Assesing Ecohydrological Impacts of Forest Disturbance using Open Source Software

Monday, 15 December 2014
John Phillips Lovette1, Tony Chang2, Mike Treglia3, Tian Gan4 and Jonathan Duncan1, (1)University of North Carolina at Chapel Hill, Chapel Hill, NC, United States, (2)Montana State University, Bozeman, MT, United States, (3)Texas A & M University, College Station, TX, United States, (4)Utah State University, Logan, UT, United States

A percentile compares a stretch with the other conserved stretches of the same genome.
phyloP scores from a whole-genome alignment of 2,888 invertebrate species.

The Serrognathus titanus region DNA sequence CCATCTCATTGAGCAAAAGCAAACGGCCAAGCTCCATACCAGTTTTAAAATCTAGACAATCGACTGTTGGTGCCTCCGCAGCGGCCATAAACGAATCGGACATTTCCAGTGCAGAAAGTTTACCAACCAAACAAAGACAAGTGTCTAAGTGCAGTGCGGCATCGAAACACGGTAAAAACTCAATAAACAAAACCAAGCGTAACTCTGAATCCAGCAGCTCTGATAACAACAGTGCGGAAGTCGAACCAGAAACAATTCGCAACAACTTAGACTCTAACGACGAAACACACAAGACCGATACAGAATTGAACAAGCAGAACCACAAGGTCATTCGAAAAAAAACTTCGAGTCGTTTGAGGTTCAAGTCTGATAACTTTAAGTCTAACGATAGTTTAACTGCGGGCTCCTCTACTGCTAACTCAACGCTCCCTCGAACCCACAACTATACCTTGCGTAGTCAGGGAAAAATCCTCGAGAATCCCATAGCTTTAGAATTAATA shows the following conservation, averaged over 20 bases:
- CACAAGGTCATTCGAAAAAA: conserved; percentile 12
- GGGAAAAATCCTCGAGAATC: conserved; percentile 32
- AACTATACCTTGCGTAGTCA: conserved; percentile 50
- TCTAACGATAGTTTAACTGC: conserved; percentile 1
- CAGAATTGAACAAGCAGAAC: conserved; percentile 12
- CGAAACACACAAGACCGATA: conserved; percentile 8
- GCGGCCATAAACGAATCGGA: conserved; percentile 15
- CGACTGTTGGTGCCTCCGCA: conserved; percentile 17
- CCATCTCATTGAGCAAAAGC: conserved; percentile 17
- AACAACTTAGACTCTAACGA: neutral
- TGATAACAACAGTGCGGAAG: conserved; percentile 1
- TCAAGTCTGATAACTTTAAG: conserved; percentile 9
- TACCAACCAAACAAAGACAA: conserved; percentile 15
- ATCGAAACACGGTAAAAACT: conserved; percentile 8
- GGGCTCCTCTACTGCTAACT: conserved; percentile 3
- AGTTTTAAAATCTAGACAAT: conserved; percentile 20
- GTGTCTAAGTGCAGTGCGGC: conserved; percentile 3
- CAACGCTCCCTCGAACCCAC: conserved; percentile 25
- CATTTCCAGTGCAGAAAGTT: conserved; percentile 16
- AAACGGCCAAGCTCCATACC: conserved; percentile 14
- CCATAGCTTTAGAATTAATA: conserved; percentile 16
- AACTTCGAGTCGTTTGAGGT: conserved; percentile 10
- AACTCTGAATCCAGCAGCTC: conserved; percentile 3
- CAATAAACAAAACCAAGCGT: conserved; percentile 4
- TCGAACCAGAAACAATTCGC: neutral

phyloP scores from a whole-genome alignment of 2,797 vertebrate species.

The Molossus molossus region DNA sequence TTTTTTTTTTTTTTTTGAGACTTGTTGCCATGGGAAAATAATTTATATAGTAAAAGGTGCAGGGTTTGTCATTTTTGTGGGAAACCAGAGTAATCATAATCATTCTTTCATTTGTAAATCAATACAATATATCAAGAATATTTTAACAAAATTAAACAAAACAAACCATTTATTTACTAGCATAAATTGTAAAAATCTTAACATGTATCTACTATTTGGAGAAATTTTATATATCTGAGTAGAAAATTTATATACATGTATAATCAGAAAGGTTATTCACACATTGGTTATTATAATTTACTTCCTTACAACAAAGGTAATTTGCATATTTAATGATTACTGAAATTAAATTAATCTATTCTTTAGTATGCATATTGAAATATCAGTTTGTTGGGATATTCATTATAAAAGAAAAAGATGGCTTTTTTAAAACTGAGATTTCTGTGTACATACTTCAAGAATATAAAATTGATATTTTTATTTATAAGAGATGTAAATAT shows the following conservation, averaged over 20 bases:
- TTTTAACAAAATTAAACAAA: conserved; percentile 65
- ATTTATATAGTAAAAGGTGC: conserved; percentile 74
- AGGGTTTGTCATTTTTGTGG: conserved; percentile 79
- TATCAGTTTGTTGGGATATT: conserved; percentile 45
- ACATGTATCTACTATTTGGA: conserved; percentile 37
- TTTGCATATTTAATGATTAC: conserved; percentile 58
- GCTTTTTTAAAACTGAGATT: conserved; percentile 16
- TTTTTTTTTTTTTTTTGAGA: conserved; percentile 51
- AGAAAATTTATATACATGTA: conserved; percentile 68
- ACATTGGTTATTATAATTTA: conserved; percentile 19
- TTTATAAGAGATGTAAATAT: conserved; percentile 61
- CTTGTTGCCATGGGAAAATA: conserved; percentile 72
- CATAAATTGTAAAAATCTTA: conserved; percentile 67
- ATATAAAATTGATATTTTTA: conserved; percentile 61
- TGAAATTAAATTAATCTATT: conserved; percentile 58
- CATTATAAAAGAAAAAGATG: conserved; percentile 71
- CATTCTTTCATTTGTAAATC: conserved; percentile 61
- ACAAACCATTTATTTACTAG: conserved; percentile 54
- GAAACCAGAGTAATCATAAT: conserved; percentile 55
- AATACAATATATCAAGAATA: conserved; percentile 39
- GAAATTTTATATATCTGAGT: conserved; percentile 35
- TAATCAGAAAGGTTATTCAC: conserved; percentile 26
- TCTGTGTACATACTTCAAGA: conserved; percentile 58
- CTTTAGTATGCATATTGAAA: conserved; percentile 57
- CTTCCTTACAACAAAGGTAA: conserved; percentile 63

In the past 30 years, land management protocols, climate change, and land use have radically changed the frequency and magnitudes of disturbance regimes. Landscape scale disturbances can change a forest structure, resulting in impacts on adjacent watersheds that may affect water amount/quality for human and natural resource use. Our project quantifies hydrologic changes from of a suite of disturbance events resulting in vegetation cover shifts at watersheds across the continental United States. These disturbance events include: wildfire, insect/disease, deforestation(logging), hurricanes, ice storms, and human land use. Our major question is: Can the effects of disturbance on ecohydrology be generalized across regions, time scales, and spatial scales? Using a workflow of open source tools, and utilizing publicly available data, this work could be extended and leveraged by other researchers. Spatial data on disturbance include the MODIS Global Disturbance Index (NTSG), Landsat 7 Global Forest Change (Hansen dataset), and the Degree of Human Modification (Theobald dataset). Ecohydrologic response data includes USGS NWIS, USFS-LTER climDB/hydroDB, and the CUAHSI HIS.